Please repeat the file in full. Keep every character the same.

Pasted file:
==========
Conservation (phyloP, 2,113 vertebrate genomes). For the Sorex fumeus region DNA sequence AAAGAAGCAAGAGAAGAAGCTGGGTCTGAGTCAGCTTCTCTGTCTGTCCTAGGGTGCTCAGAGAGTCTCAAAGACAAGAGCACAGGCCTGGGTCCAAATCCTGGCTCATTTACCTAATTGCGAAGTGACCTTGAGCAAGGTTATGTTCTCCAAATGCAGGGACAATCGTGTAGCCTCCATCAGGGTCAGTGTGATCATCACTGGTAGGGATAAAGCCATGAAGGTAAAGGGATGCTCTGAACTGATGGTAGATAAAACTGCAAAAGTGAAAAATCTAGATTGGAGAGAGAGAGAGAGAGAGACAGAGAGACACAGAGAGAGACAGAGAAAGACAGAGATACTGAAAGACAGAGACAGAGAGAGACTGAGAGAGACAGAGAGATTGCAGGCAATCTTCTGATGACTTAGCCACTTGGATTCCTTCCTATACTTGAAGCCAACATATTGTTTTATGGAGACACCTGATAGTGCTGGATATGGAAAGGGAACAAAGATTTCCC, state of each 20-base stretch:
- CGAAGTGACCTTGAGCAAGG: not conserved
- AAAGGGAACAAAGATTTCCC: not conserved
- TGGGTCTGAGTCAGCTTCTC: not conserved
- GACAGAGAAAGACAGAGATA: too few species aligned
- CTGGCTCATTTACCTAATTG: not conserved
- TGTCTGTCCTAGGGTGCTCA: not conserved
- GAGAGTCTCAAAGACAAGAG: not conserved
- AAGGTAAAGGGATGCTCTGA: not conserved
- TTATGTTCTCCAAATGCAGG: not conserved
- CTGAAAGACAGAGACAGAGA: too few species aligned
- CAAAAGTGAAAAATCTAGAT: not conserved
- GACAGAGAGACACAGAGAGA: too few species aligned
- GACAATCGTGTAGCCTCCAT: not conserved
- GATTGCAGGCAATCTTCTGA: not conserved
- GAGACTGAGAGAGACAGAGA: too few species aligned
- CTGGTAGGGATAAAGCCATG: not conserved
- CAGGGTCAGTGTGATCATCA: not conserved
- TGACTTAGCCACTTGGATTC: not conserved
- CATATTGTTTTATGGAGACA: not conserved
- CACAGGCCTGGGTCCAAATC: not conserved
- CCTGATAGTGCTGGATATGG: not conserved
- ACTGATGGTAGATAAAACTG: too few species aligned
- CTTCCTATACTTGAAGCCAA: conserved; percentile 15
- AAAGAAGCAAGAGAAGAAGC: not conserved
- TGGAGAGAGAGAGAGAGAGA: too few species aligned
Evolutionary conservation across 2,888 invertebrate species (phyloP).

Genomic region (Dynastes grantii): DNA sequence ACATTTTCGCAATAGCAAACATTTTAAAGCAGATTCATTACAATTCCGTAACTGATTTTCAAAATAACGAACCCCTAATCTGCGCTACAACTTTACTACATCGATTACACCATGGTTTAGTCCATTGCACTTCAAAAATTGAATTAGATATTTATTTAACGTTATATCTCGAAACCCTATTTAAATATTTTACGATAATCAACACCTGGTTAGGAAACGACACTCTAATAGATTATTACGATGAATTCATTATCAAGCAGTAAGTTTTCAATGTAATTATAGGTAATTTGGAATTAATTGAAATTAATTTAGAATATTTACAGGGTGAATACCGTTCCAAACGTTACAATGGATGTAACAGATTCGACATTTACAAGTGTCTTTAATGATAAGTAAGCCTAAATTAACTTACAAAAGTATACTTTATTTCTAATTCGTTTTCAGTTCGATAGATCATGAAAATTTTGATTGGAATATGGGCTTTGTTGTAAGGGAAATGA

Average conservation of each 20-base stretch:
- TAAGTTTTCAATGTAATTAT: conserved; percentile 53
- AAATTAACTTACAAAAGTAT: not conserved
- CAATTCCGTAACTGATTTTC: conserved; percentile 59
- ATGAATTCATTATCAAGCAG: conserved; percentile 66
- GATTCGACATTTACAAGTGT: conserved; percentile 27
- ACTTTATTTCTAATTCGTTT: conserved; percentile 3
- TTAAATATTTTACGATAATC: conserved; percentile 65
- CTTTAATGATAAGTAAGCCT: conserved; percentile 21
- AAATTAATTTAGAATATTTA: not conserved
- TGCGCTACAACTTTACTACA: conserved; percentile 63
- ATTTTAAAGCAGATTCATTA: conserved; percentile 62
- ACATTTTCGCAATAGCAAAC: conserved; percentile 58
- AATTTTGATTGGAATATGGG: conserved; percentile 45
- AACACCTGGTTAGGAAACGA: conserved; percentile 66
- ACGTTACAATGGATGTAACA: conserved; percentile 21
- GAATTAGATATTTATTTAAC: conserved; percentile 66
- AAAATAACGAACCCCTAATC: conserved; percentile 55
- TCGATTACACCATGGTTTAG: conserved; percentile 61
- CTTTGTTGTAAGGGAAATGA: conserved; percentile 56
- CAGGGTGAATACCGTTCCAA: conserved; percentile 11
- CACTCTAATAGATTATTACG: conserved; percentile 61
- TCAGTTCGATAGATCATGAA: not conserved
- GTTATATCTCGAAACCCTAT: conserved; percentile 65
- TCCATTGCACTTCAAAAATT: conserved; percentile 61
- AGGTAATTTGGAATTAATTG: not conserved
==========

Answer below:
Conservation (phyloP, 2,113 vertebrate genomes). For the Sorex fumeus region DNA sequence AAAGAAGCAAGAGAAGAAGCTGGGTCTGAGTCAGCTTCTCTGTCTGTCCTAGGGTGCTCAGAGAGTCTCAAAGACAAGAGCACAGGCCTGGGTCCAAATCCTGGCTCATTTACCTAATTGCGAAGTGACCTTGAGCAAGGTTATGTTCTCCAAATGCAGGGACAATCGTGTAGCCTCCATCAGGGTCAGTGTGATCATCACTGGTAGGGATAAAGCCATGAAGGTAAAGGGATGCTCTGAACTGATGGTAGATAAAACTGCAAAAGTGAAAAATCTAGATTGGAGAGAGAGAGAGAGAGAGACAGAGAGACACAGAGAGAGACAGAGAAAGACAGAGATACTGAAAGACAGAGACAGAGAGAGACTGAGAGAGACAGAGAGATTGCAGGCAATCTTCTGATGACTTAGCCACTTGGATTCCTTCCTATACTTGAAGCCAACATATTGTTTTATGGAGACACCTGATAGTGCTGGATATGGAAAGGGAACAAAGATTTCCC, state of each 20-base stretch:
- CGAAGTGACCTTGAGCAAGG: not conserved
- AAAGGGAACAAAGATTTCCC: not conserved
- TGGGTCTGAGTCAGCTTCTC: not conserved
- GACAGAGAAAGACAGAGATA: too few species aligned
- CTGGCTCATTTACCTAATTG: not conserved
- TGTCTGTCCTAGGGTGCTCA: not conserved
- GAGAGTCTCAAAGACAAGAG: not conserved
- AAGGTAAAGGGATGCTCTGA: not conserved
- TTATGTTCTCCAAATGCAGG: not conserved
- CTGAAAGACAGAGACAGAGA: too few species aligned
- CAAAAGTGAAAAATCTAGAT: not conserved
- GACAGAGAGACACAGAGAGA: too few species aligned
- GACAATCGTGTAGCCTCCAT: not conserved
- GATTGCAGGCAATCTTCTGA: not conserved
- GAGACTGAGAGAGACAGAGA: too few species aligned
- CTGGTAGGGATAAAGCCATG: not conserved
- CAGGGTCAGTGTGATCATCA: not conserved
- TGACTTAGCCACTTGGATTC: not conserved
- CATATTGTTTTATGGAGACA: not conserved
- CACAGGCCTGGGTCCAAATC: not conserved
- CCTGATAGTGCTGGATATGG: not conserved
- ACTGATGGTAGATAAAACTG: too few species aligned
- CTTCCTATACTTGAAGCCAA: conserved; percentile 15
- AAAGAAGCAAGAGAAGAAGC: not conserved
- TGGAGAGAGAGAGAGAGAGA: too few species aligned
Evolutionary conservation across 2,888 invertebrate species (phyloP).

Genomic region (Dynastes grantii): DNA sequence ACATTTTCGCAATAGCAAACATTTTAAAGCAGATTCATTACAATTCCGTAACTGATTTTCAAAATAACGAACCCCTAATCTGCGCTACAACTTTACTACATCGATTACACCATGGTTTAGTCCATTGCACTTCAAAAATTGAATTAGATATTTATTTAACGTTATATCTCGAAACCCTATTTAAATATTTTACGATAATCAACACCTGGTTAGGAAACGACACTCTAATAGATTATTACGATGAATTCATTATCAAGCAGTAAGTTTTCAATGTAATTATAGGTAATTTGGAATTAATTGAAATTAATTTAGAATATTTACAGGGTGAATACCGTTCCAAACGTTACAATGGATGTAACAGATTCGACATTTACAAGTGTCTTTAATGATAAGTAAGCCTAAATTAACTTACAAAAGTATACTTTATTTCTAATTCGTTTTCAGTTCGATAGATCATGAAAATTTTGATTGGAATATGGGCTTTGTTGTAAGGGAAATGA

Average conservation of each 20-base stretch:
- TAAGTTTTCAATGTAATTAT: conserved; percentile 53
- AAATTAACTTACAAAAGTAT: not conserved
- CAATTCCGTAACTGATTTTC: conserved; percentile 59
- ATGAATTCATTATCAAGCAG: conserved; percentile 66
- GATTCGACATTTACAAGTGT: conserved; percentile 27
- ACTTTATTTCTAATTCGTTT: conserved; percentile 3
- TTAAATATTTTACGATAATC: conserved; percentile 65
- CTTTAATGATAAGTAAGCCT: conserved; percentile 21
- AAATTAATTTAGAATATTTA: not conserved
- TGCGCTACAACTTTACTACA: conserved; percentile 63
- ATTTTAAAGCAGATTCATTA: conserved; percentile 62
- ACATTTTCGCAATAGCAAAC: conserved; percentile 58
- AATTTTGATTGGAATATGGG: conserved; percentile 45
- AACACCTGGTTAGGAAACGA: conserved; percentile 66
- ACGTTACAATGGATGTAACA: conserved; percentile 21
- GAATTAGATATTTATTTAAC: conserved; percentile 66
- AAAATAACGAACCCCTAATC: conserved; percentile 55
- TCGATTACACCATGGTTTAG: conserved; percentile 61
- CTTTGTTGTAAGGGAAATGA: conserved; percentile 56
- CAGGGTGAATACCGTTCCAA: conserved; percentile 11
- CACTCTAATAGATTATTACG: conserved; percentile 61
- TCAGTTCGATAGATCATGAA: not conserved
- GTTATATCTCGAAACCCTAT: conserved; percentile 65
- TCCATTGCACTTCAAAAATT: conserved; percentile 61
- AGGTAATTTGGAATTAATTG: not conserved